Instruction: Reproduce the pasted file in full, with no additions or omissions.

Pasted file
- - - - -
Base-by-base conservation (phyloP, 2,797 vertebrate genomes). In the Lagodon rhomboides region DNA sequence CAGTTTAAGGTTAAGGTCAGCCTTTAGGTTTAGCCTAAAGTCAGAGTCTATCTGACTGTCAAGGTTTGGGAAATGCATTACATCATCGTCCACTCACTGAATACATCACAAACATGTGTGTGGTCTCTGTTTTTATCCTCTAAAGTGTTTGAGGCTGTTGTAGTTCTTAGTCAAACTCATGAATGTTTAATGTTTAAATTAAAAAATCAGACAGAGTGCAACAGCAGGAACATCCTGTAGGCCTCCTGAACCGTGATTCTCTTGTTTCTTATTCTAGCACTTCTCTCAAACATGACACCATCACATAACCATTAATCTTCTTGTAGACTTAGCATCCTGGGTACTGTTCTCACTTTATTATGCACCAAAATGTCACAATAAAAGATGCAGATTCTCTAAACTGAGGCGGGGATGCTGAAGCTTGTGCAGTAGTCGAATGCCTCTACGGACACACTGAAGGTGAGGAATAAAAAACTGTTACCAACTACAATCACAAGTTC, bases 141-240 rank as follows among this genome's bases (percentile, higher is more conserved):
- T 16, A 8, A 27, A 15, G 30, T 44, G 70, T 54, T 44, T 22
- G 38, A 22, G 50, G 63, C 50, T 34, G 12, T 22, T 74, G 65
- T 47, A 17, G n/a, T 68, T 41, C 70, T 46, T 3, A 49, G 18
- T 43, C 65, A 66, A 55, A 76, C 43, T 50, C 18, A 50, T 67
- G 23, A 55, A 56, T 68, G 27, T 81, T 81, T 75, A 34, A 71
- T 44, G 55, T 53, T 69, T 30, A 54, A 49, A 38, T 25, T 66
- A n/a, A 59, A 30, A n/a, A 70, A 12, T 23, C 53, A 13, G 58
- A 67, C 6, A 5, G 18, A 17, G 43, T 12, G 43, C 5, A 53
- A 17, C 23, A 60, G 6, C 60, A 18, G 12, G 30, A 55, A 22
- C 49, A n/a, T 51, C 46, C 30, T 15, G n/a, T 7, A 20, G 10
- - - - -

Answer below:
Base-by-base conservation (phyloP, 2,797 vertebrate genomes). In the Lagodon rhomboides region DNA sequence CAGTTTAAGGTTAAGGTCAGCCTTTAGGTTTAGCCTAAAGTCAGAGTCTATCTGACTGTCAAGGTTTGGGAAATGCATTACATCATCGTCCACTCACTGAATACATCACAAACATGTGTGTGGTCTCTGTTTTTATCCTCTAAAGTGTTTGAGGCTGTTGTAGTTCTTAGTCAAACTCATGAATGTTTAATGTTTAAATTAAAAAATCAGACAGAGTGCAACAGCAGGAACATCCTGTAGGCCTCCTGAACCGTGATTCTCTTGTTTCTTATTCTAGCACTTCTCTCAAACATGACACCATCACATAACCATTAATCTTCTTGTAGACTTAGCATCCTGGGTACTGTTCTCACTTTATTATGCACCAAAATGTCACAATAAAAGATGCAGATTCTCTAAACTGAGGCGGGGATGCTGAAGCTTGTGCAGTAGTCGAATGCCTCTACGGACACACTGAAGGTGAGGAATAAAAAACTGTTACCAACTACAATCACAAGTTC, bases 141-240 rank as follows among this genome's bases (percentile, higher is more conserved):
- T 16, A 8, A 27, A 15, G 30, T 44, G 70, T 54, T 44, T 22
- G 38, A 22, G 50, G 63, C 50, T 34, G 12, T 22, T 74, G 65
- T 47, A 17, G n/a, T 68, T 41, C 70, T 46, T 3, A 49, G 18
- T 43, C 65, A 66, A 55, A 76, C 43, T 50, C 18, A 50, T 67
- G 23, A 55, A 56, T 68, G 27, T 81, T 81, T 75, A 34, A 71
- T 44, G 55, T 53, T 69, T 30, A 54, A 49, A 38, T 25, T 66
- A n/a, A 59, A 30, A n/a, A 70, A 12, T 23, C 53, A 13, G 58
- A 67, C 6, A 5, G 18, A 17, G 43, T 12, G 43, C 5, A 53
- A 17, C 23, A 60, G 6, C 60, A 18, G 12, G 30, A 55, A 22
- C 49, A n/a, T 51, C 46, C 30, T 15, G n/a, T 7, A 20, G 10